Mortimer wisely took us to the park behind the hospital, so we didn't just appear in Gabriel's room without any notice. As he guided me through the paths, I closed my eyes more often than not. Total darkness disoriented me less than darkness disturbed by random splashes of color.

"I'm going to need a stick at some point," I said as we entered the hospital.

"Or a dog," Mortimer suggested.

"You volunteering?" I asked.

"I haven't yet learned that shape, so no."

Bryn, the Valkyrie

You wouldn't like her when she's angry.

My brother, Thor, nudged me through the Knower's bond. Focus on your teacher, lillesøster, not your classmates. You didn't use a favor from the All-Father to criticize humans.

I twisted the gold ring on my right hand that signified the All-Father's favor. Thor was right, of course, but I didn't have to be happy about it. I'd have liked to see Thor try focusing on reversed curses with a classmate like Merlin Pendragon.

I'd be up to the task, Thor said.


The dead boy from earlier that week waited inside the door, his skin covered once more in the raven's mark.

"Go away," I said. "Rest in peace already."

I drew my knife and brandished it at the dead boy. All-Father help me if a mortal came by just now. Was it a ghost or something worse that I faced?

Someone spoke just to my left, but the words made no sense. My eyes never left the dead boy. His eyes, filled with a strange curiosity tempered with hunger, locked with mine. He did not flinch when I brandished the knife at him. I prepared to strike, hoping that might at least drive off the spirit long enough for me to reach Asgard and ask Heimdall or Mother what could follow me even into Buckley. I had never heard of a Valkyrie being haunted, but Heimdall saw all that happened across the nine realms and Mother had begun the Valkyries. Surely one of them would know.

Before I could launch my attack, someone caught my arm.

"Bryn, stop! What are you doing?"

It was Merlin. Where had he come from and why was he holding me back? Didn't he realize there was something dangerous in the halls? I shrugged off his grasp and turned my attention back to the dead boy's ghost, but it was gone. In its place stood a tall black mortal dressed in dark clothes. I had seen him around the Buckley halls before. Merlin and Mortimer had mentioned his name, but it escaped me. He looked from my face to Merlin's and back, the hungry-curious gleam never leaving his eyes. Then he turned and walked away as though a Valkyrie brandishing a knife in his face was a customary event.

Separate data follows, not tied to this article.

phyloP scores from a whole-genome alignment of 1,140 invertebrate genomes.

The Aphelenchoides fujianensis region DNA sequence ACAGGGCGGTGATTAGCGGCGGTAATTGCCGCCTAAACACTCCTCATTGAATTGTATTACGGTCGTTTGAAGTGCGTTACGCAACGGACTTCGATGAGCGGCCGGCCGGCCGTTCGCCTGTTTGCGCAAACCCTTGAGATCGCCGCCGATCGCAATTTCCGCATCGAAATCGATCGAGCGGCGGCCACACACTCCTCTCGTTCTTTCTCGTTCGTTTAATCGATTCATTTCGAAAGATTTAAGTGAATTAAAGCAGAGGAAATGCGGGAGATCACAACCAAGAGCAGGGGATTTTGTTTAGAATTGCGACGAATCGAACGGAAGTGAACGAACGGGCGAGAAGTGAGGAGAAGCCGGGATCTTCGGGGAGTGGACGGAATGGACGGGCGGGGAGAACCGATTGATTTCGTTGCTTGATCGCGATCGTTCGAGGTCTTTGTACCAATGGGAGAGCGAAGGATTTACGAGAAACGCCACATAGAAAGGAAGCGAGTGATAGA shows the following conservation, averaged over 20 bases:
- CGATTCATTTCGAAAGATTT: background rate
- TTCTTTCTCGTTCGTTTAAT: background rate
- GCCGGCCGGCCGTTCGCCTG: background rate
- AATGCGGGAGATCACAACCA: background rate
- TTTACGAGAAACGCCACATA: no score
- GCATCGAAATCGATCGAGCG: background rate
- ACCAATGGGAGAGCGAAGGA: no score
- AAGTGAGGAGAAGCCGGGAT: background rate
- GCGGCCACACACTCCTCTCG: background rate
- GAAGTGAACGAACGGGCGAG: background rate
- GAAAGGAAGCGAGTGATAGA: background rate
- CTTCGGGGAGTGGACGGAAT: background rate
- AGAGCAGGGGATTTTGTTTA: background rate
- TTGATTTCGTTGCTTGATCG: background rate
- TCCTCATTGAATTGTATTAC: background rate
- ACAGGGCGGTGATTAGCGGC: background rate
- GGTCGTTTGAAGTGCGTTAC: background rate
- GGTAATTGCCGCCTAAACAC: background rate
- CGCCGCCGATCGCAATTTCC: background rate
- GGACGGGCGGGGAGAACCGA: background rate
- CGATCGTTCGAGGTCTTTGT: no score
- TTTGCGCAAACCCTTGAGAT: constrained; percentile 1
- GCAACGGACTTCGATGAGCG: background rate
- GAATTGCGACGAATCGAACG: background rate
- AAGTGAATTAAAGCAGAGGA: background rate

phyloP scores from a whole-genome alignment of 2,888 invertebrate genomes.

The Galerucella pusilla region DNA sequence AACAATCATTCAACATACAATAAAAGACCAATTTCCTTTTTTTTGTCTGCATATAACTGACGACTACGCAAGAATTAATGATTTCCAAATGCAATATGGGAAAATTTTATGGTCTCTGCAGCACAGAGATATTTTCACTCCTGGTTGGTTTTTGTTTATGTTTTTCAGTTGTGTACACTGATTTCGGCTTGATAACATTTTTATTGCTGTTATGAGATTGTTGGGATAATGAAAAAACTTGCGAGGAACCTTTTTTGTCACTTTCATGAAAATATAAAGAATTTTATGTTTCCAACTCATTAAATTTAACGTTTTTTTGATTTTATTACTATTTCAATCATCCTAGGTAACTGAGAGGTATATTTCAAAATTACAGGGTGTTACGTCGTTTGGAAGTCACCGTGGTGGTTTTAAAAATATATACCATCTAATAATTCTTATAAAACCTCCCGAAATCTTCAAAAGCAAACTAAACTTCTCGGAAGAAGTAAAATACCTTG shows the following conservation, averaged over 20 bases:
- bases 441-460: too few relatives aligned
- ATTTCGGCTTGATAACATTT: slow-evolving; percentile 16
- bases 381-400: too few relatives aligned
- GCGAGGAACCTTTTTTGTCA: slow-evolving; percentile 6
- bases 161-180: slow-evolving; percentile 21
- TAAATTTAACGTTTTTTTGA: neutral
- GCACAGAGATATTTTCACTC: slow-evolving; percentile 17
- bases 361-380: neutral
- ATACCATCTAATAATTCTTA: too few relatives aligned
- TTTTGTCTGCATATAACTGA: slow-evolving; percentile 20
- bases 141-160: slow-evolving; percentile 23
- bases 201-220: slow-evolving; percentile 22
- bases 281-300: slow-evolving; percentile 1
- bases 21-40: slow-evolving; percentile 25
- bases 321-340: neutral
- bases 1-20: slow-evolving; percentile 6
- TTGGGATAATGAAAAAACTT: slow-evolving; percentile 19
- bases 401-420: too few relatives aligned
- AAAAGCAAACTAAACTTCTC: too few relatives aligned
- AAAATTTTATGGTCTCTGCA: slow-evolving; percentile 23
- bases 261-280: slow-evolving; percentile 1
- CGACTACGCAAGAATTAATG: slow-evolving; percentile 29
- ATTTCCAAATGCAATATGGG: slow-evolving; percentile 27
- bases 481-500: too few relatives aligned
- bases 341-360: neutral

Elaborately carved likenesses of the wolves Geri and Freki and the ravens Huginn and Muninn adorned the throne, each serving as a gateway to one of the All-Father's private retreats for those who knew the passwords, and only the eyes of Huginn were illuminated, which meant the All-Father had gone to his watchtower, where no one ever disturbed him except the Lady Frigga, and her only in times of war. I laid my hand on the carved Huginn's head and muttered the words that, even as they were taught, I was instructed never to use, except in dire emergency.

"Forgive me, Mother," I said as I passed through the gateway.

"It is not your mother's forgiveness you need," said the All-Father.

If you liked these snippets, let me know in the comments! The images in this post came from Pinterest; if you want to check out more Albion-related pictures, head to the Pinterest board for the series.



    1. Aww. Thanks! I will do my best to negotiate the transition from digital to physical document posthaste.